Some Muslim leaders continued not to accept converts to Islam, saying it would violate the law according to their interpretation. Instead, they continued to recommend that individuals who sought to convert travel to India to do so.
The Ministry of Federal Affairs and Local Development continued to implement its June 2016 directive to all District Development Committees to deny the registration of any NGO that preaches or promotes religious conversion. Christian groups reported the directive has limited their ability to register and operate as NGOs or nonprofits. Christian groups said District Development Committees continued to occasionally ask organizations to remove religious words from their entity names and advised religious leaders registering organizations to remove their religious titles (e.g. Father, Reverend) from registration documentation to secure registration. Christian leaders expressed fears the new guidelines could potentially limit the establishment of churches, which must be registered as NGOs. Some Christians interpreted the directive as an attempt to push Christian NGOs out of the country.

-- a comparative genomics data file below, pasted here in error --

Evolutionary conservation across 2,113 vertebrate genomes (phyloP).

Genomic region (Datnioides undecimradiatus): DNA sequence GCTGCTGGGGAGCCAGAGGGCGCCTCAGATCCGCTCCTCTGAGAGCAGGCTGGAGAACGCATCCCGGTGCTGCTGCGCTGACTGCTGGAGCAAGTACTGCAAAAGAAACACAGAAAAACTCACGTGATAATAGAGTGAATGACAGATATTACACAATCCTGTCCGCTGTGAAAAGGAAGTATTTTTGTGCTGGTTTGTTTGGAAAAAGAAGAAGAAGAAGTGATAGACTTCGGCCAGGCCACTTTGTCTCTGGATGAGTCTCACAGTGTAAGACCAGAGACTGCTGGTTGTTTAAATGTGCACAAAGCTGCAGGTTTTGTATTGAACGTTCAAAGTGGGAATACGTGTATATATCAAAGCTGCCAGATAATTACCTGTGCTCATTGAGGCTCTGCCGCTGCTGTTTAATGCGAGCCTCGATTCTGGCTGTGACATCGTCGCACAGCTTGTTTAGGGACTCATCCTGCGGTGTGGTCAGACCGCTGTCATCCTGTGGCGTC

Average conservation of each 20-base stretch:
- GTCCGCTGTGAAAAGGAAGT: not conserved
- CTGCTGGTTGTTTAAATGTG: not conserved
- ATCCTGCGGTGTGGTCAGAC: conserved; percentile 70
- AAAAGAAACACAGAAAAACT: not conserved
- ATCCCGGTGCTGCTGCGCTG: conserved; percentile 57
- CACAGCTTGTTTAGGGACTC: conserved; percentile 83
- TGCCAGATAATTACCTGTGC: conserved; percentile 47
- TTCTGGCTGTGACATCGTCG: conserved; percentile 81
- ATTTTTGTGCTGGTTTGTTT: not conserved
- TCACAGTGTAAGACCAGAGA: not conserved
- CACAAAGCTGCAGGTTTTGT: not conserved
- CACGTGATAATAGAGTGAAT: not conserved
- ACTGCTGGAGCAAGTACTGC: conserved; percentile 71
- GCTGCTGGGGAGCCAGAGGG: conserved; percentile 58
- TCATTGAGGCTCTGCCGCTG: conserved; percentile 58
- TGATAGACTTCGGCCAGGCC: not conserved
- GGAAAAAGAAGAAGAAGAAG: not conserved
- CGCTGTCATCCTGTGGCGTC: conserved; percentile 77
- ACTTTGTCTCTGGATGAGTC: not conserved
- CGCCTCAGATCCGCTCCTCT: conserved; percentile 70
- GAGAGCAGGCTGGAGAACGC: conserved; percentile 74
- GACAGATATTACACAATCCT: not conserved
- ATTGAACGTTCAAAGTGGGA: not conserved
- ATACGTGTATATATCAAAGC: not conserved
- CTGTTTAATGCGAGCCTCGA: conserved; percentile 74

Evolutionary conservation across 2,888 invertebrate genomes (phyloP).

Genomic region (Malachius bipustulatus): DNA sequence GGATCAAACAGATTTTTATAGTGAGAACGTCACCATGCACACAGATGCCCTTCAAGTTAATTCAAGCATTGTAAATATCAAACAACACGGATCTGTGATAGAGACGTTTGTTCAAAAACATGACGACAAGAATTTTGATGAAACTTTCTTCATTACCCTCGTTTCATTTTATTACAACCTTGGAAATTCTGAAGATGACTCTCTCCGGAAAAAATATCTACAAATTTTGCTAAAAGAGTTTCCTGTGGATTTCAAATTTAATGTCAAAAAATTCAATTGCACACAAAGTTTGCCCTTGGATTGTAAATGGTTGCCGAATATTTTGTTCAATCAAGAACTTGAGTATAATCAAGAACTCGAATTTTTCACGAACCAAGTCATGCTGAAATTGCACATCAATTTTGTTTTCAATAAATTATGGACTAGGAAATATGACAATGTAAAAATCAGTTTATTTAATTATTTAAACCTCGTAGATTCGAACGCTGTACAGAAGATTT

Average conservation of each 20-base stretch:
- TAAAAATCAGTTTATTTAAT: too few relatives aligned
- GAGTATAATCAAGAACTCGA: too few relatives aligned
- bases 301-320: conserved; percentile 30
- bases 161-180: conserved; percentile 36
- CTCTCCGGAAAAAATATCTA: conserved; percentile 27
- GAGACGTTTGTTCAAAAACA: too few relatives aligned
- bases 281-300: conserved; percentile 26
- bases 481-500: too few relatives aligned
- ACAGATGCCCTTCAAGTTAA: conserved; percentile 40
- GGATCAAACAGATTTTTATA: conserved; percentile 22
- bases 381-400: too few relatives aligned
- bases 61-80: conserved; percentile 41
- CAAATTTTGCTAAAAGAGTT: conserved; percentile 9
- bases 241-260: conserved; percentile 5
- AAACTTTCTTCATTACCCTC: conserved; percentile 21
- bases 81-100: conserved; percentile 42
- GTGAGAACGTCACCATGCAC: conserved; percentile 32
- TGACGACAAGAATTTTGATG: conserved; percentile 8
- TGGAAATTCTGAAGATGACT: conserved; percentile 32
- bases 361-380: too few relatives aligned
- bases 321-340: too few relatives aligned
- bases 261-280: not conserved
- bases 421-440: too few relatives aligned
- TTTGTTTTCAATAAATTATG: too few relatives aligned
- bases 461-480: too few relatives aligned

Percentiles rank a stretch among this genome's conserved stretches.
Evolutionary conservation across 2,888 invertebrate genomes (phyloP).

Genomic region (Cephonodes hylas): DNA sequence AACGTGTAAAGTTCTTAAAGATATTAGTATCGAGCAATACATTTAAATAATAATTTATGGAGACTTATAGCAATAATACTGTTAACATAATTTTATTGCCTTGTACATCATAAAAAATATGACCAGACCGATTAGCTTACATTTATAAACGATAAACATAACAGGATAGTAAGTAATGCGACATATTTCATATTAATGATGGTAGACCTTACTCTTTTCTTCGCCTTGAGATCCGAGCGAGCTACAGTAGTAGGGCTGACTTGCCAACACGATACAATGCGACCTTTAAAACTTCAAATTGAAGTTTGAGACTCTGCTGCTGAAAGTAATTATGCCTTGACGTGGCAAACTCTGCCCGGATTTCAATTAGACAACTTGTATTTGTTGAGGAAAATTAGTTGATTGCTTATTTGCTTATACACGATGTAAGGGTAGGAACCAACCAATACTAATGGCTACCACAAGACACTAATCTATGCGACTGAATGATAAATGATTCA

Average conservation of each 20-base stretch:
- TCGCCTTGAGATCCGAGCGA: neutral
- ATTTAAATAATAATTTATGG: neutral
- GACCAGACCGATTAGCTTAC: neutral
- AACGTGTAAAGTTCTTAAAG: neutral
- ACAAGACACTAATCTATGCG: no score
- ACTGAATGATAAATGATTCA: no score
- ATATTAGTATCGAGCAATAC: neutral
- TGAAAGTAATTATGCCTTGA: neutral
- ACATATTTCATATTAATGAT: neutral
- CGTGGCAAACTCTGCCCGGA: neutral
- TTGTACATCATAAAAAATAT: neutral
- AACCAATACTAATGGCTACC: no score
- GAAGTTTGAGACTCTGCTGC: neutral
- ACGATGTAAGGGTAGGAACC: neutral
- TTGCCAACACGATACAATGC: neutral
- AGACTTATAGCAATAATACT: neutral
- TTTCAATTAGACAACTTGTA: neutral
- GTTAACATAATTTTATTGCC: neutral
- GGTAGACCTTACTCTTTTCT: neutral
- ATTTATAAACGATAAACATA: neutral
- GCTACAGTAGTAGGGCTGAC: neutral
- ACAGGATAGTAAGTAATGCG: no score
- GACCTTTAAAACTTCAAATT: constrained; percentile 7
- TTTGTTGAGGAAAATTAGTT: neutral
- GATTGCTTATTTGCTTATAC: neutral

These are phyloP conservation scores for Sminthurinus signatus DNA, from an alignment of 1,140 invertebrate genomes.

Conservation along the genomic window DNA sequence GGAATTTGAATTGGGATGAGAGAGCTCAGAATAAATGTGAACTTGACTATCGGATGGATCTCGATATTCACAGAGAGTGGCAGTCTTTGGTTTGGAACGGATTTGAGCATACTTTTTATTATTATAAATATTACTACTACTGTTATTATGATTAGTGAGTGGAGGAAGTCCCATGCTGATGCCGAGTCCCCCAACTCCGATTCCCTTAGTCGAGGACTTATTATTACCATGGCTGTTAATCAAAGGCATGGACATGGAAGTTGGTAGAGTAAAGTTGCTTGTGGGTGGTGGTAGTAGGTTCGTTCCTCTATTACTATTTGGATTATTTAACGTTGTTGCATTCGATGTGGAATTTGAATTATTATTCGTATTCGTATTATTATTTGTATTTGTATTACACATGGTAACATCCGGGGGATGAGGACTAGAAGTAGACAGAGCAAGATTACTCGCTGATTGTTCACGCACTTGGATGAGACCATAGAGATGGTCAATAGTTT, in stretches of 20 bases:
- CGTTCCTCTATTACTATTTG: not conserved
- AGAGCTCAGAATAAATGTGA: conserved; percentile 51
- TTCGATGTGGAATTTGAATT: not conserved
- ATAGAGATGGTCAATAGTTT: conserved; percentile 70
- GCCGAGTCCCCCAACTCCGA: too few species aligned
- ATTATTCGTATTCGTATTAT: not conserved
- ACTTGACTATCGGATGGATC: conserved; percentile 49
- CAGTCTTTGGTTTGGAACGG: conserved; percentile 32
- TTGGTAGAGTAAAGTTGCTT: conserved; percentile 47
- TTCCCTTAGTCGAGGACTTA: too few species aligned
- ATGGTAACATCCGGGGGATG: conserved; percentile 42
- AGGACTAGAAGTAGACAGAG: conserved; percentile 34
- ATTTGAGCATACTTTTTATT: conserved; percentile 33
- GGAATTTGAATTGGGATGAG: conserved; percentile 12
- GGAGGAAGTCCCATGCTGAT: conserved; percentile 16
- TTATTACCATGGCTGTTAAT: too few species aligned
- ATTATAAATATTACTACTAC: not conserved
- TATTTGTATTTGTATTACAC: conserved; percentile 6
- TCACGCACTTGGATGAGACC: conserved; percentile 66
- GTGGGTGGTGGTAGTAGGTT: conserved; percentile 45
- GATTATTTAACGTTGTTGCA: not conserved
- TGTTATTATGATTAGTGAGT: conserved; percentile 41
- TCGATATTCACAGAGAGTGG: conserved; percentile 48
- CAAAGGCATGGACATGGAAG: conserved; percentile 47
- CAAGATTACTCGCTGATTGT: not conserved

In March the government led by then-Prime Minister Pushpa Kamal Dahal (“Prachanda”) announced it would no longer recognize Christmas as a public holiday. In November the government reversed the decision and reinstated the Christmas holiday for this year, reportedly under pressure from religious minorities. The government had made the same announcement in March 2016, which it stated was part of an effort to reduce the large number of public holidays, but reversed the decision on Christmas Eve under pressure from Christian groups. Although the government said it would continue to provide holiday leave for Christians working in the government, those working in the private sector would not be entitled to the day off as in some past years. Christian groups noted that the government continued to recognize dozens of Hindu holidays and a number of Muslim and Buddhist holidays, and stated they interpreted the decision as a reflection of growing anti-Christian sentiment in the country.